The 12-member jury in the trial of six Miami men accused of planning an attack on Chicago's Sears Tower is deadlocked a second time, ABC News has confirmed.
Before lunch, the jury sent a note to the presiding judge, saying they could not reach verdicts on any charges on any of the six defedants. Invoking the Allen charge, U.S. District Court Judge Joan Lenard urged the jury to continue deliberating on the case, which already resulted in one deadlocked jury last December and the acquittal of a seventh defendant.
Last week ABCNews.com spoke with legal experts who said the outcome of this trial will put the credibility of U.S. efforts to crack down on "homegrown terrorists" at stake.
The case is "more hype than evidence," Neal Sonnett, past president of the National Association of Criminal Defense Lawyers, told ABCNews.com, and it's a viable argument that the government's informant "created the crime."
"Let's make sure there is some reasonable basis for believing that we are on the path of some real terrorists," University of Miami law professor Bruce Winick, who has been following the case, said.
The arrests of the men, from Miami's impoverished Liberty City neighborhood, in June 2006 gained national attention, with the Bush administration claiming the arrests were an important victory in the war on terror.
But serious questions of entrapment plagued the men's first trial.
"There was a problem with lack of evidence," said Jeffrey Agron, the jury foremen in the first trial. "There was talk of them wanting to do certain things, but when they raided their headquarters, they never found any literature dealing with jihad or with terrorism or bomb-making or destroying buildings," Agron said.
"They never found any material used for bomb-making or schematics of the Sears Tower or any other building," Agron also told ABCNews.com. "A number of jurors just didn't believe that these guys were really terrorists, that they were sort of brought into this scheme with the promise of money, and that they were really looking to get money, and they were pretending to be terrorists in order to get money from al Qaeda or somebody they thought maybe was connected to al Qaeda." Agron added some jurors also questioned the credibility of the FBI's informant witnesses.
Those same issues were raised in the retrial. As in the first trial, the six defendants are all charged with plotting with al Qaeda to overthrow the U.S. government by taking an "oath of allegiance" to the terror group and conspiring to carry out attacks on the Sears Tower and FBI buildings.
The men's loyalty pledges were secretly recorded by the FBI in March 2006. Elie Assad, an undercover FBI informant who went by the name Mohammed, posed as an emissary from al Qaeda and administered the oaths of allegiance. Assad also provided the men with boots and a video camera so that they could take surveillance pictures of government buildings in Miami and was the supposed financier of the alleged terror plot.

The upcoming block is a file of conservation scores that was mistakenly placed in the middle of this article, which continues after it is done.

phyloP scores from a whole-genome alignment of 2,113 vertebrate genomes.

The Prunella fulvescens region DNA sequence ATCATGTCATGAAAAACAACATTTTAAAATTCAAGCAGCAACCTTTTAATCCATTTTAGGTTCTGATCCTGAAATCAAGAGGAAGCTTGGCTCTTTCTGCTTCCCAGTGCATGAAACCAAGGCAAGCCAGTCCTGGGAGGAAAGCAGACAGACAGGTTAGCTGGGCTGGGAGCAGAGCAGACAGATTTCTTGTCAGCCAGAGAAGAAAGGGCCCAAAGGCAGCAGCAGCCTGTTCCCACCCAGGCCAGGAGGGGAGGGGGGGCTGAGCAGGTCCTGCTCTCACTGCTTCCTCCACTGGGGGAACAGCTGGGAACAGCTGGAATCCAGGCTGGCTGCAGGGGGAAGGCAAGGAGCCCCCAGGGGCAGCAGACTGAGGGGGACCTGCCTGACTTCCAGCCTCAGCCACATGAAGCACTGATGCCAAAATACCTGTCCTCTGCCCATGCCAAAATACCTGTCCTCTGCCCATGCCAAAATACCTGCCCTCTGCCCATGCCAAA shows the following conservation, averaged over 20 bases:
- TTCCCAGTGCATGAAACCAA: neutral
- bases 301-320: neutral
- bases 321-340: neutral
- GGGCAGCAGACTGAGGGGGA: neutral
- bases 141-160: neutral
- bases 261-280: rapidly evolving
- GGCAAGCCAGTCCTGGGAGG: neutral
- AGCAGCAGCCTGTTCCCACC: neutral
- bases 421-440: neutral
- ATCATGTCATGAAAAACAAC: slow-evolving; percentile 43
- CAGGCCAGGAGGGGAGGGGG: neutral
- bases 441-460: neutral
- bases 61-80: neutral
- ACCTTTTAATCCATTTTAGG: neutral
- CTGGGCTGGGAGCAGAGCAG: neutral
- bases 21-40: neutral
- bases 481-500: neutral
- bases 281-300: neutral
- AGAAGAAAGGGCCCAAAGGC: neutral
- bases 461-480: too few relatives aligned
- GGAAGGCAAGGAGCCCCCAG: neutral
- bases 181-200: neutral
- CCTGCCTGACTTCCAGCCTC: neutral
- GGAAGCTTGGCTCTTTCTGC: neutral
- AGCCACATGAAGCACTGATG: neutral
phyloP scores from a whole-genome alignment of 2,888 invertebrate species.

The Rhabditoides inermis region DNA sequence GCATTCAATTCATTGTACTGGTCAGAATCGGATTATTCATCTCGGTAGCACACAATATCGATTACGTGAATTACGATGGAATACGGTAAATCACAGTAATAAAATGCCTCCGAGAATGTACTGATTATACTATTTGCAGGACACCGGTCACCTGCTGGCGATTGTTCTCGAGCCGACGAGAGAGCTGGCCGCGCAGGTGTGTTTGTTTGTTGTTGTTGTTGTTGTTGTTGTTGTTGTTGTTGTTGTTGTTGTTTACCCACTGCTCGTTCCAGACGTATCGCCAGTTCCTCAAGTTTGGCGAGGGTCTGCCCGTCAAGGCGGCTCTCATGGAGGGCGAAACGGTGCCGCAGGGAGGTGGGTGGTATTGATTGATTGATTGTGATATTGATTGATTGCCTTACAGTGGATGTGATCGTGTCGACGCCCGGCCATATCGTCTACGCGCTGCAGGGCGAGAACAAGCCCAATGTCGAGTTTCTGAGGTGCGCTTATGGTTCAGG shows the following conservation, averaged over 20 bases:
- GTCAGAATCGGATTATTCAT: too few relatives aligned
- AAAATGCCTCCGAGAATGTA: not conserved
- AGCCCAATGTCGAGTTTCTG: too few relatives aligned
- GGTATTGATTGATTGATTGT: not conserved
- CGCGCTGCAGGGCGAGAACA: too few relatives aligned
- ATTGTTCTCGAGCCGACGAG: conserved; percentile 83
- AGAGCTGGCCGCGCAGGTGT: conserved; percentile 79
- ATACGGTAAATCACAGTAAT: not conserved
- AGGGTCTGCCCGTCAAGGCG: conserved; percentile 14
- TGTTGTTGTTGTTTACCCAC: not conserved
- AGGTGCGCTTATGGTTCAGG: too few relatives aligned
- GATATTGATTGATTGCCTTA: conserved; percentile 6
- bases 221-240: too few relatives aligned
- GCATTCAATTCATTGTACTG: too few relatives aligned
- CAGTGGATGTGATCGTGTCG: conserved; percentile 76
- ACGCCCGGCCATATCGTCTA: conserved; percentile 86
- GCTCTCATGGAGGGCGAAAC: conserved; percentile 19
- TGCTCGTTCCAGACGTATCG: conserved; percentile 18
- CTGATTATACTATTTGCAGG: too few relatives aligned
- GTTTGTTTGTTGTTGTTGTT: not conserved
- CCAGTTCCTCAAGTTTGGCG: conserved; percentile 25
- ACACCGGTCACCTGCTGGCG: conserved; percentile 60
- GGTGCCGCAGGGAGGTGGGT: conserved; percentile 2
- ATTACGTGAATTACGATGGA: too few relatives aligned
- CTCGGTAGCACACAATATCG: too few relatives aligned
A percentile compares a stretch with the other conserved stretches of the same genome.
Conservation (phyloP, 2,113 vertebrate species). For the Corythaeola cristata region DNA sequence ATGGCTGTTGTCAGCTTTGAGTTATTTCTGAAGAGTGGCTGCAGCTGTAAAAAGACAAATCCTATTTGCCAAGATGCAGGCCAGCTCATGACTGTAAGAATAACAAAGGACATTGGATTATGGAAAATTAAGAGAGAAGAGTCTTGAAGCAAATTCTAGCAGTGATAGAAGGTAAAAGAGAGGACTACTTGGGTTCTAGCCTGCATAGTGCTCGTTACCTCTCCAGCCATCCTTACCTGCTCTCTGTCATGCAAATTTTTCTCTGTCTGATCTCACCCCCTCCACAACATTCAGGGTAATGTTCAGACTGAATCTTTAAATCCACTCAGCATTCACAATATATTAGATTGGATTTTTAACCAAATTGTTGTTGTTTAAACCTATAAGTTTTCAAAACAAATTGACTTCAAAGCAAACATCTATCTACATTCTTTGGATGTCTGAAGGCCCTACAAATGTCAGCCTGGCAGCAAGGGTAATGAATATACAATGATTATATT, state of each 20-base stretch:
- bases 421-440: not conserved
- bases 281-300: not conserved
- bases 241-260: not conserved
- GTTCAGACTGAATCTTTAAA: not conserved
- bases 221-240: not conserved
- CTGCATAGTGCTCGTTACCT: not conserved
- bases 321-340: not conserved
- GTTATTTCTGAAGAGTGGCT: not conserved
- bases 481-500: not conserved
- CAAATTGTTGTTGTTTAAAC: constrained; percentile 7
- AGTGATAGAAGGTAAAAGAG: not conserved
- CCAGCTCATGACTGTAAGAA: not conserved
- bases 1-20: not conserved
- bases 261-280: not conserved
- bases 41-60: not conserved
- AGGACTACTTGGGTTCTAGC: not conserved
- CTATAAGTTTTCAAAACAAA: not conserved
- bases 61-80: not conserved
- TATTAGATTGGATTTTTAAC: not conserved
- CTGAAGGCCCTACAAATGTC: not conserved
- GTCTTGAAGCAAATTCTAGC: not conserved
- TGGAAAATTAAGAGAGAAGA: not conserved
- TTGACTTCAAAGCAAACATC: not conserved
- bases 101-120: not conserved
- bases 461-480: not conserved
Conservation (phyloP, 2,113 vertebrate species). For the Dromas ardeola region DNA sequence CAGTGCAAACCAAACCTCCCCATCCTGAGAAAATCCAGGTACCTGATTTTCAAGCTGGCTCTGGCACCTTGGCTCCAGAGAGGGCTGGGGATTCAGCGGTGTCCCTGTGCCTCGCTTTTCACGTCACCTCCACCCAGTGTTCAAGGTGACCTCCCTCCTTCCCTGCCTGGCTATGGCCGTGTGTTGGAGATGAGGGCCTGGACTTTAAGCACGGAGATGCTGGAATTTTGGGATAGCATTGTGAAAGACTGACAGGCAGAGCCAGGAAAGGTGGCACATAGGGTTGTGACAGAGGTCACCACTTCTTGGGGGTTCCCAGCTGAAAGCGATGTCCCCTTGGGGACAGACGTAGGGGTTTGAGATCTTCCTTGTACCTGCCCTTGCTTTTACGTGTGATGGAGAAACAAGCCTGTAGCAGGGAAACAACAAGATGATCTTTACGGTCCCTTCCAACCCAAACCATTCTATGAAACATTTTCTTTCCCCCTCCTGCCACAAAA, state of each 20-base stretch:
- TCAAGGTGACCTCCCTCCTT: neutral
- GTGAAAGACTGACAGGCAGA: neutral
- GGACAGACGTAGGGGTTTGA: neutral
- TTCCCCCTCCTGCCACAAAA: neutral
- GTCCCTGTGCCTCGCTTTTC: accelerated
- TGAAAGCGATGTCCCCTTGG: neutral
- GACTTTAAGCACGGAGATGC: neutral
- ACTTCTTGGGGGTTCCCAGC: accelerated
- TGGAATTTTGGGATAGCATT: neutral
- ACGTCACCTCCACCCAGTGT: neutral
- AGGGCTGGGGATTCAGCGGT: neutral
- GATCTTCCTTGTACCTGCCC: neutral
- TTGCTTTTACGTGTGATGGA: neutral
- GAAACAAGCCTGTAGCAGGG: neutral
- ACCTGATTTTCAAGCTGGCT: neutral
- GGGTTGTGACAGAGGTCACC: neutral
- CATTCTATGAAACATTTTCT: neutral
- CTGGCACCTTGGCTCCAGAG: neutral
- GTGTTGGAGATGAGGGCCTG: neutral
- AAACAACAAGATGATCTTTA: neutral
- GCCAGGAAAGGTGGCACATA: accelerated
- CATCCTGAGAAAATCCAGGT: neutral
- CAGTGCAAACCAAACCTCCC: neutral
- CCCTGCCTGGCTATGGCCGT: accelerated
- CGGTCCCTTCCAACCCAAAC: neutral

According to officials, the apparent leader of the group, Narseal Batiste, aka Brother Naz and Prince Manna, talked about destroying the Sears Tower in Chicago during a Dec. 22, 2005 meeting with the FBI informant.
Officials say Batiste later told the informant, "He wanted to wage a full ground war against the United States" in order "to kill all the devils we can" in a mission that would "be just as good or greater than 9/11" beginning with the destruction of the Sears Tower.
But as in the first trial, defense lawyers argued the men had no intention of carrying out the attacks, that they were extremely poor and only went along with Assad so that they could con him out of the thousands of dollars he had offered to provide.
"A number of jurors really believed that these guys were just scam artists looking to make money," recalled former jury foreman Agron, who himself did not believe the scam defense but said, "We just couldn't get around that."
Agron said he thought some of the men technically violated the law by providing material support to a terrorist organization, by taking the pictures of the U.S. government buildings and taking the al Qaeda oath but said, "You know whether these guys were real bad terrorist type of guys, you know, I think they probably weren't."
In closing arguments for the second trial, the Miami Herald quoted prosecutor Richard Gregory as telling jurors, "These are not people saying 'No.' These are people who are dedicated soldiers -- dedicated to overthrowing the United States."
"It's clear that these folks were just trying to get some money," legal expert Sonnett said. "They didn't have the wherewithal; they didn't have the training; they didn't have the experience; they didn't have the equipment to bring off a sophisticated plot to blow up the Sears Tower."
"I think there is a real issue of prosecutorial discretion here. Was this worth prosecuting a second time?" law professor Winick asked.
The 12-member jury is now in the 12th day of deliberations.